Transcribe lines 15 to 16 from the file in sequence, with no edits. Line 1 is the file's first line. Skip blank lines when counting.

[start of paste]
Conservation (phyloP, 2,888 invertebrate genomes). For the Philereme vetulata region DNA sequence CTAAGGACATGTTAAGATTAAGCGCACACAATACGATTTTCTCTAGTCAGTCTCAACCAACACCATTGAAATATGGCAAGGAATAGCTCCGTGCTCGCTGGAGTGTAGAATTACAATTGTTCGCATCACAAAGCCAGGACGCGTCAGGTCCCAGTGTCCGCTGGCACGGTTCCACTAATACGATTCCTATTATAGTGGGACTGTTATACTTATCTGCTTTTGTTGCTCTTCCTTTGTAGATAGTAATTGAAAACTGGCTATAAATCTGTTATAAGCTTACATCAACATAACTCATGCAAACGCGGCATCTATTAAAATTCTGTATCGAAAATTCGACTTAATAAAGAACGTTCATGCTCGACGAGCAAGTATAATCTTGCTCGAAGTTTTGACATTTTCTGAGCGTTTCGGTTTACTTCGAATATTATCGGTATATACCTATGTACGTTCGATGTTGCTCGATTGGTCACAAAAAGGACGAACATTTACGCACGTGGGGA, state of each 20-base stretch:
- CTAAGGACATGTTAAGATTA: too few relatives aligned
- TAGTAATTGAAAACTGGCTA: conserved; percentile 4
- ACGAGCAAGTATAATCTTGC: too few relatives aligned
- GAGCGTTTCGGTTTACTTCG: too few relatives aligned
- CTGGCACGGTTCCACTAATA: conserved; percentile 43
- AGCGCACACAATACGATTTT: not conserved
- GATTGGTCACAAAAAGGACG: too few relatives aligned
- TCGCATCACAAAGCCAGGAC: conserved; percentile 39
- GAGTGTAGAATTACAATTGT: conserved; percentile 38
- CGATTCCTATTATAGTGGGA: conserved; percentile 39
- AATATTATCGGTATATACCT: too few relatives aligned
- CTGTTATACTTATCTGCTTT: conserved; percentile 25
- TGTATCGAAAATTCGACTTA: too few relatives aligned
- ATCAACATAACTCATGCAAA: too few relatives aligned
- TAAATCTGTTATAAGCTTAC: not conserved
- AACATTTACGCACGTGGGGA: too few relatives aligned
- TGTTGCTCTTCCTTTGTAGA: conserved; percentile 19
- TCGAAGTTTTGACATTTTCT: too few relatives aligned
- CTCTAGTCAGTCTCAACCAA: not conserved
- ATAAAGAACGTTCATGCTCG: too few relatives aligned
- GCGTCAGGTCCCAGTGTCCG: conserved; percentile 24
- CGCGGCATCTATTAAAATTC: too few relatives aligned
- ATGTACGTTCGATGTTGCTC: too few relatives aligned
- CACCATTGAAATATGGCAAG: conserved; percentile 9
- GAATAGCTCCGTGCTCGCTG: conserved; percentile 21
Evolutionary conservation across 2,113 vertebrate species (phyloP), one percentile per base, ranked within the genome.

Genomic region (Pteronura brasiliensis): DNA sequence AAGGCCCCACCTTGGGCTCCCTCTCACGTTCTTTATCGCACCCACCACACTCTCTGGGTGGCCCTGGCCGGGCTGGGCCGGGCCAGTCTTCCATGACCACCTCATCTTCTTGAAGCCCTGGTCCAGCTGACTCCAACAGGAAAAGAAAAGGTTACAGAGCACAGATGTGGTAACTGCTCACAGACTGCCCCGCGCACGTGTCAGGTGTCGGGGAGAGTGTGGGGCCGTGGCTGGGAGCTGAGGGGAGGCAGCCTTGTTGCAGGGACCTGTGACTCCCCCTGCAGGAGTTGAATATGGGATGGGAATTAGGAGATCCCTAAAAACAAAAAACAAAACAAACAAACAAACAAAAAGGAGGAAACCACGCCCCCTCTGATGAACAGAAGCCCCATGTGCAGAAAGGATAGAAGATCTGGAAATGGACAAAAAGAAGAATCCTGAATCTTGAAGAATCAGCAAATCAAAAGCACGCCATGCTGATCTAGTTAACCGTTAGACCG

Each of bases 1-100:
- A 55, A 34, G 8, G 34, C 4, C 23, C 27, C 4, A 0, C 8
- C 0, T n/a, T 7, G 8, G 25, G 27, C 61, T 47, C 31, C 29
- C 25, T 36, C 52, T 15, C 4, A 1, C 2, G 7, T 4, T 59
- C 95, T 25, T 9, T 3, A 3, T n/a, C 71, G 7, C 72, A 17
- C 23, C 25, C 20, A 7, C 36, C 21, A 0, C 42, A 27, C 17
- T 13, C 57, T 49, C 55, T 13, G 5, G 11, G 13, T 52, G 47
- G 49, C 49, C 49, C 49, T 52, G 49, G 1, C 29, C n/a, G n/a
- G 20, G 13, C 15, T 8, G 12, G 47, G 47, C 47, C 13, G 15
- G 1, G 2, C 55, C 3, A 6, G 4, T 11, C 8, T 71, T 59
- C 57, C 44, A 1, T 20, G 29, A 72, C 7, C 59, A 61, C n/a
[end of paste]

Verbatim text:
- ATCAACATAACTCATGCAAA: too few relatives aligned
- TAAATCTGTTATAAGCTTAC: not conserved